I worked about 18 months doing loss prevention for a clothing store back in the north east. That's why this morning, this story caught my eye: Women accused of hiding merchandise in body fat. Now, I've watched people steal many times. I watched old women and young boys, teen-age girls and middle-age mothers, as they grabbed whatever caught their eye and shoved it into a bag or ran for the fitting rooms to rip tags off shirts and pants, then casually walk out of the store wearing high-price clothing they had no intention of ever paying for. Teen-age boys had the mentality of "smash and grab" engrained in them - they'd walk in, grab their item of choice and rip the tags off while running out the door, leaving gaping holes in the backs of their new gangsta shirts. I'd see them coming from a mile away, like a poorly camouflaged hunter pacing off his nervous energy before taking a shot. Old women, seasoned by years of experience, would skillfully pick up items and slide them into a bag, then calmly walk out the door, sometimes so quickly you could barely tell if you had actually seen it happen. The one thing I haven't seen is what these women did - concealing merchandise in rolls of body fat. That's definitely a new one in my book.
The whole loss prevention thing made me sick inside - who'd have thought so many people could steal? Who'd have thought it was so easy, so natural, and so common? In the loss prevention profession, there's a well known and typically unspoken truth - everyone, given the opportunity, is not only a potential thief, they're a LIKELY thief. It's the saddest realization I ever had.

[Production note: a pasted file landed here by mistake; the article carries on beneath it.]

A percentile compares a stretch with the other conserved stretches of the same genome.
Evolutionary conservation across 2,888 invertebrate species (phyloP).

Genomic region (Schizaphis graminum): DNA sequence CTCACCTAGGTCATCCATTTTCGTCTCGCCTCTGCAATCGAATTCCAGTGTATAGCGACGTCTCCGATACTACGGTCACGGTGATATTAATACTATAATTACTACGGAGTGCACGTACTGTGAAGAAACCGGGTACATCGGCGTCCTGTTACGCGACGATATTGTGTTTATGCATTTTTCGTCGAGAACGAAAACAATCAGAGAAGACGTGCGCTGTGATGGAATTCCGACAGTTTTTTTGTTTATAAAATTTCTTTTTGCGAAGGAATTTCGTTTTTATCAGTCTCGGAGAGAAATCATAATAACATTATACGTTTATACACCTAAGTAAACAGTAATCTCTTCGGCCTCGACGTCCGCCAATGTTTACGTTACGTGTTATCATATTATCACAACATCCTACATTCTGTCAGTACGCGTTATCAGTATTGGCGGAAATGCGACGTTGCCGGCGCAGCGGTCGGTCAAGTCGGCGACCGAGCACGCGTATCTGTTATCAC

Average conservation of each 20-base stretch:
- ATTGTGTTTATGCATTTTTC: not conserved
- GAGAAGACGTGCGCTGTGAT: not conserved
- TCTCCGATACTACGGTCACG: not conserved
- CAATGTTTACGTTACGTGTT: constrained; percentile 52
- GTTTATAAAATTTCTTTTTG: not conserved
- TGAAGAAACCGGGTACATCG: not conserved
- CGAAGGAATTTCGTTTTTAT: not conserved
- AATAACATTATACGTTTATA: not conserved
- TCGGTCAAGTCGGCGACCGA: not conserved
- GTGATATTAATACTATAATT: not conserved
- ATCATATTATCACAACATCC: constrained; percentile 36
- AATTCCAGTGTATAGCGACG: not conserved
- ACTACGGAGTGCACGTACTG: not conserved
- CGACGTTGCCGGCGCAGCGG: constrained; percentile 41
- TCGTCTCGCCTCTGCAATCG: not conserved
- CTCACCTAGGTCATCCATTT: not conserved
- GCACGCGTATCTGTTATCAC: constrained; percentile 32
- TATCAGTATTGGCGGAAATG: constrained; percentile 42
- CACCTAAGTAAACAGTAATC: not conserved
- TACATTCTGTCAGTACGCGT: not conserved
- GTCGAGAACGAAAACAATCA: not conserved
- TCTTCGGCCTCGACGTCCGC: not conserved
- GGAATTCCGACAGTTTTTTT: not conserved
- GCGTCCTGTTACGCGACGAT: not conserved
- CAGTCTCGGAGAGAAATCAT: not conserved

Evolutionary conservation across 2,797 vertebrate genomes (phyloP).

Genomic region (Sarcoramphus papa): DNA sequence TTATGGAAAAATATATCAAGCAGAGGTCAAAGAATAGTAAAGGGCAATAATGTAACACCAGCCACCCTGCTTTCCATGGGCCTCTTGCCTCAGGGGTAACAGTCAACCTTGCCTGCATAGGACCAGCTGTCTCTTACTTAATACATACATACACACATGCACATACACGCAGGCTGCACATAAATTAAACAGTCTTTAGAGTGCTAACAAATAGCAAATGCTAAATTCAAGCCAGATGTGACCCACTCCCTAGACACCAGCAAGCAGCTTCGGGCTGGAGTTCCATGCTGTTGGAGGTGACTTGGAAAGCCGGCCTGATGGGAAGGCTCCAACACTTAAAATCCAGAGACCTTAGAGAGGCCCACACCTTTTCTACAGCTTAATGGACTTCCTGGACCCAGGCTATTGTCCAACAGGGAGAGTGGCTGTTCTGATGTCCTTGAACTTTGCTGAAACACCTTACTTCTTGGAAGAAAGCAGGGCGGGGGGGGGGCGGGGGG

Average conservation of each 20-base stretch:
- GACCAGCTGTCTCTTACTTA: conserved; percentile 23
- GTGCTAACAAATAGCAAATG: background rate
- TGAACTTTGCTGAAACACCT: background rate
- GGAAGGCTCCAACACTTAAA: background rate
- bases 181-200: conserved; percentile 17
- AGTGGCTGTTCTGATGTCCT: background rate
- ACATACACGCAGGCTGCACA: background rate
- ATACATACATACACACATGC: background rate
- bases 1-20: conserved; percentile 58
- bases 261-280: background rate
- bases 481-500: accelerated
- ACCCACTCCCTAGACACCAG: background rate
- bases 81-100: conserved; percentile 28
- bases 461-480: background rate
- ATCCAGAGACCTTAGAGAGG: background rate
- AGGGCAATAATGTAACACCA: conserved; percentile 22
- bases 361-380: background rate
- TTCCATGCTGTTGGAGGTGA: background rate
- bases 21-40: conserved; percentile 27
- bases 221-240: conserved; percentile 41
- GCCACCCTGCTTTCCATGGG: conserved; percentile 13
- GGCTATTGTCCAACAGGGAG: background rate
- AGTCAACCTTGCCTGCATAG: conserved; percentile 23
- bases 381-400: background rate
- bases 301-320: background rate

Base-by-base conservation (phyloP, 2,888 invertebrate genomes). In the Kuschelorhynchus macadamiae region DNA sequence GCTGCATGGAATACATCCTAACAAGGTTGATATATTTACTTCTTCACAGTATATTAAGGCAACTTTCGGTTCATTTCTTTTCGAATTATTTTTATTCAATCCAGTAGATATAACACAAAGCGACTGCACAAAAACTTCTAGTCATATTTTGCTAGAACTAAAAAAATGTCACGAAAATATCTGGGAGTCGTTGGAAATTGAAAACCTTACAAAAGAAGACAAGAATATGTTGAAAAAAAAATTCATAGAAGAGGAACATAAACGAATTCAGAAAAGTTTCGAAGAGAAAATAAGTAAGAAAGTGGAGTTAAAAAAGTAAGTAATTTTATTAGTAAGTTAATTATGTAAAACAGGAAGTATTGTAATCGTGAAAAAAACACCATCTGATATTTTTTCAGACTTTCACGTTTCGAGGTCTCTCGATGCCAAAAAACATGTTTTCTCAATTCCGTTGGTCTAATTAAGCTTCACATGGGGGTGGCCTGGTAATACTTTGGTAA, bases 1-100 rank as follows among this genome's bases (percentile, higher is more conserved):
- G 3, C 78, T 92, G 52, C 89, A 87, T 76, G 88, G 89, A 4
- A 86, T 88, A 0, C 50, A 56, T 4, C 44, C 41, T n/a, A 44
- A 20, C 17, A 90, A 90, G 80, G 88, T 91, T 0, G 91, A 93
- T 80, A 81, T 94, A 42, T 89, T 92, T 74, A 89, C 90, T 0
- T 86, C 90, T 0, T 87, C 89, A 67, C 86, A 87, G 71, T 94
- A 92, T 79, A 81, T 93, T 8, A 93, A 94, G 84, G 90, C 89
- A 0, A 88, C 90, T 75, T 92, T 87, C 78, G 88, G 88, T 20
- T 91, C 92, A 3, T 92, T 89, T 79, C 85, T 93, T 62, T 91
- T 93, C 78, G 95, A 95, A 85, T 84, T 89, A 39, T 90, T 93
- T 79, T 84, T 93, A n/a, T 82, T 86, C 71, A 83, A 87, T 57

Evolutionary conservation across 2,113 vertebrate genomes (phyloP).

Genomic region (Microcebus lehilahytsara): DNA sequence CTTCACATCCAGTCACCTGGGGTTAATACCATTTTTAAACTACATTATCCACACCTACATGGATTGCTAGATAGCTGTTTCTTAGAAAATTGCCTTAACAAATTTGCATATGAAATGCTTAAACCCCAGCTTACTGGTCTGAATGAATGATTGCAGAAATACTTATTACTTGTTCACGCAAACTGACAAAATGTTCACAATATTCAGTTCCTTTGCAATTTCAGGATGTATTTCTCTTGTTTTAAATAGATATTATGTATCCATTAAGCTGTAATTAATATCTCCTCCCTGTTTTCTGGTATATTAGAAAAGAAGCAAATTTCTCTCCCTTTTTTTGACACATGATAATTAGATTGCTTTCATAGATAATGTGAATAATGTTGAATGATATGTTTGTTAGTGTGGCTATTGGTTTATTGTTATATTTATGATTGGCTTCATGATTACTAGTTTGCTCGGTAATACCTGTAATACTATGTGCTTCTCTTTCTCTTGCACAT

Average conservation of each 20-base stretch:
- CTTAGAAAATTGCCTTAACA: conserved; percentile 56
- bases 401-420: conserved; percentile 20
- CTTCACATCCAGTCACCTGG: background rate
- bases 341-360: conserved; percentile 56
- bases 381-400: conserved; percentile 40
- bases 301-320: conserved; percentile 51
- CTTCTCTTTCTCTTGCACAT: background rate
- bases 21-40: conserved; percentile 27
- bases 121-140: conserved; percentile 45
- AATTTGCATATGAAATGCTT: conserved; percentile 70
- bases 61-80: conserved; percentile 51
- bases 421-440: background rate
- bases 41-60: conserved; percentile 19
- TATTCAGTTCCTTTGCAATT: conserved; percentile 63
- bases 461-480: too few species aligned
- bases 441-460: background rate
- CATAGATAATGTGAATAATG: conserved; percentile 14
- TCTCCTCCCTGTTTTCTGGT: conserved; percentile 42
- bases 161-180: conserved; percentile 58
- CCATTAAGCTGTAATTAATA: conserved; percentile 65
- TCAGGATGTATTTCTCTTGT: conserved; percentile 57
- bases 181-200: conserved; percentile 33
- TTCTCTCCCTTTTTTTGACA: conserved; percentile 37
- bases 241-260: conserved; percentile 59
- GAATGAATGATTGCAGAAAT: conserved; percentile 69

Some would do it because they couldn't afford all the fabulousness they desired and would simply steal what they couldn't afford. Some would do it because they were "mentally ill" and just couldn't help themselves - getting that cheap thrill when they got away with stealing became addictive.
However, most did it simply because they could. After stopping someone with hundreds of dollars worth of merchandise shoved into a bag, we'd always bring them back to the office, sit them down and interview them. "Have you ever done this before?" and "When was the first time you stole?"
"Why did you steal these items today?"
More often than not, the thief had enough money in their wallet to buy the item stolen.
I remember coming home from that loss prevention job one night. I stopped at a gas station to grab a case of beer, a usual occurrence. A woman in line just in front of me was paying for, I think, gas and a drink. As the cashier was putting her money in the till and counting out the woman's change, the woman grabbed a candybar and shoved it into her purse. This was in full view of me, standing behind her, and not quick or skilled in the least. The cashier saw nothing, of course.
When I told the cashier, after the woman had left, that the she had stolen a candybar and that she should be watched the next time she comes in because "she *will* do it again, now that she's gotten away with it, and she'll likely steal something worth more than a candybar", the cashier told me very matter-of-fact that they "can't do anything about it anyway" - can't stop them, can't call the police...can't even ask if they'd like pay for the item.
I wish I was surprised by that revelation, but I wasn't.